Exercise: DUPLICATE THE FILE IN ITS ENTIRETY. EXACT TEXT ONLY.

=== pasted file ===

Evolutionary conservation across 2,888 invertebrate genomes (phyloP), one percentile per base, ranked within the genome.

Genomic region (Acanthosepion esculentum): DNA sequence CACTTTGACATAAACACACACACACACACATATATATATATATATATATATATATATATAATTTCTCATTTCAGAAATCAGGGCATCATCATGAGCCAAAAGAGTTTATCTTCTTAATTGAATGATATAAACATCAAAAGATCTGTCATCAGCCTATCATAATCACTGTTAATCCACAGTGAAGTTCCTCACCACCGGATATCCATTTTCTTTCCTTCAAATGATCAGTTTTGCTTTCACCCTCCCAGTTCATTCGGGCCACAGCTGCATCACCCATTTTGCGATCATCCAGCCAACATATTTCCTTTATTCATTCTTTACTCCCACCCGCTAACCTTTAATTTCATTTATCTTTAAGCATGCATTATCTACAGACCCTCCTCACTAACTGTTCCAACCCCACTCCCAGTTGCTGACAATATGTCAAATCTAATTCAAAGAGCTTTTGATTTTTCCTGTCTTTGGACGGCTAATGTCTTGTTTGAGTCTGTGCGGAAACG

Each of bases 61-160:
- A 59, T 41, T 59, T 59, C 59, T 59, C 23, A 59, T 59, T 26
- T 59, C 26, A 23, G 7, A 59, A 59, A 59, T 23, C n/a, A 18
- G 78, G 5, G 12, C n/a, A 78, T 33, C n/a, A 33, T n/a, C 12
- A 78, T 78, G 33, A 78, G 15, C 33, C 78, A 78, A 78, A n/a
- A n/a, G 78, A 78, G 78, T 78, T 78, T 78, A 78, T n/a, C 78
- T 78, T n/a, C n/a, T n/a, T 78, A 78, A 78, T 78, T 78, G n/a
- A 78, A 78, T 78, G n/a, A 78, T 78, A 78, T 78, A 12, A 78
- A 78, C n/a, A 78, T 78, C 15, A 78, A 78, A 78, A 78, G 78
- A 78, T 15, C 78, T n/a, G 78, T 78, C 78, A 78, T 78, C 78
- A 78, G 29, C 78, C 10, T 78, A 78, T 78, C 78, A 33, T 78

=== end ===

Evolutionary conservation across 2,888 invertebrate genomes (phyloP), one percentile per base, ranked within the genome.

Genomic region (Acanthosepion esculentum): DNA sequence CACTTTGACATAAACACACACACACACACATATATATATATATATATATATATATATATAATTTCTCATTTCAGAAATCAGGGCATCATCATGAGCCAAAAGAGTTTATCTTCTTAATTGAATGATATAAACATCAAAAGATCTGTCATCAGCCTATCATAATCACTGTTAATCCACAGTGAAGTTCCTCACCACCGGATATCCATTTTCTTTCCTTCAAATGATCAGTTTTGCTTTCACCCTCCCAGTTCATTCGGGCCACAGCTGCATCACCCATTTTGCGATCATCCAGCCAACATATTTCCTTTATTCATTCTTTACTCCCACCCGCTAACCTTTAATTTCATTTATCTTTAAGCATGCATTATCTACAGACCCTCCTCACTAACTGTTCCAACCCCACTCCCAGTTGCTGACAATATGTCAAATCTAATTCAAAGAGCTTTTGATTTTTCCTGTCTTTGGACGGCTAATGTCTTGTTTGAGTCTGTGCGGAAACG

Each of bases 61-160:
- A 59, T 41, T 59, T 59, C 59, T 59, C 23, A 59, T 59, T 26
- T 59, C 26, A 23, G 7, A 59, A 59, A 59, T 23, C n/a, A 18
- G 78, G 5, G 12, C n/a, A 78, T 33, C n/a, A 33, T n/a, C 12
- A 78, T 78, G 33, A 78, G 15, C 33, C 78, A 78, A 78, A n/a
- A n/a, G 78, A 78, G 78, T 78, T 78, T 78, A 78, T n/a, C 78
- T 78, T n/a, C n/a, T n/a, T 78, A 78, A 78, T 78, T 78, G n/a
- A 78, A 78, T 78, G n/a, A 78, T 78, A 78, T 78, A 12, A 78
- A 78, C n/a, A 78, T 78, C 15, A 78, A 78, A 78, A 78, G 78
- A 78, T 15, C 78, T n/a, G 78, T 78, C 78, A 78, T 78, C 78
- A 78, G 29, C 78, C 10, T 78, A 78, T 78, C 78, A 33, T 78